The Mutoscope was an early coin-operated arcade device that allowed people to watch 'moving pictures' (often peep shows) by essentially quickly flipping though a book of still images on stiff card stock. One person at a time could use the machine, which was marketed by the American Mutoscope Company starting in 1895. A subsequent firm, International Mutoscope Reel Company, made all manner of penny-arcade machines in the 1930s and '40s, including ones that dispensed 5.25-by-3.25-inch cheesecake cards of young women in various states of undress. There are almost 300 different types of these cards—those in the Yankee Doodle Girls series are considered rare.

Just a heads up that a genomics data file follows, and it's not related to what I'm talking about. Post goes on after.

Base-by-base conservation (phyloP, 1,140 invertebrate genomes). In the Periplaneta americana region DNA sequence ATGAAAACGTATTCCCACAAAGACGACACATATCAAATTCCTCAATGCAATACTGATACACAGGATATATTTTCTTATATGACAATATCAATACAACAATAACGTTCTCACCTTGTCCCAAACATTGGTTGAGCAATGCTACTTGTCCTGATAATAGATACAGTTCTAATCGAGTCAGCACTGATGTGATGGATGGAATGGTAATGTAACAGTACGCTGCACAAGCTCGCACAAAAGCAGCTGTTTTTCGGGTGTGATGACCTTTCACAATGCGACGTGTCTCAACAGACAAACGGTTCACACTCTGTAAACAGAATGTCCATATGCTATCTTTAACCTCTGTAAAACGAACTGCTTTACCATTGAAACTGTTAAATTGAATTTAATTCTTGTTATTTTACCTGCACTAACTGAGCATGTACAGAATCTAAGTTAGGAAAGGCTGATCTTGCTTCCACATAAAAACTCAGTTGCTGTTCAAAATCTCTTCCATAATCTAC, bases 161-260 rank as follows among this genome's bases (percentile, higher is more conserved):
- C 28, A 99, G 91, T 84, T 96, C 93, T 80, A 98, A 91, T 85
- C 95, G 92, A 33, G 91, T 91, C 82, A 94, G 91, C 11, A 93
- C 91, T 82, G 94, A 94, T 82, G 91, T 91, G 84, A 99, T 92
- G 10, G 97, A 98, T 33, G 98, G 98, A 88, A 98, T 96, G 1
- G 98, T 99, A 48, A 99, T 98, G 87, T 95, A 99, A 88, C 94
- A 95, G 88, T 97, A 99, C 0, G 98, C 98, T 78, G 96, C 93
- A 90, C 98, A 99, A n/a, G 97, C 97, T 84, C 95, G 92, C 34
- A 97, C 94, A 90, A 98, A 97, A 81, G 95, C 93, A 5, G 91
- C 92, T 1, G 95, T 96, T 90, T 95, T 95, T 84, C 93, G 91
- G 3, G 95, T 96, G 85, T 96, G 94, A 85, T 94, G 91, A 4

Interviews & Articles
How did I start collecting Victorian trade cards? In the late 60s I was a bottle collector, early American bottles and flasks. I s… [more]
Dave Campbell contacted me after reading a post on The Baseball Card blog. He's been collecting baseball cards non-stop since 1981… [more]
I was 10 when the movie came out and I went to the store and bought a couple of packs of Star Wars cards. But I ended up trashing … [more]
I started collecting in 1986. If you’re in Boston and you’re a baseball fan, the Red Sox may take over your life. They take over y… [more]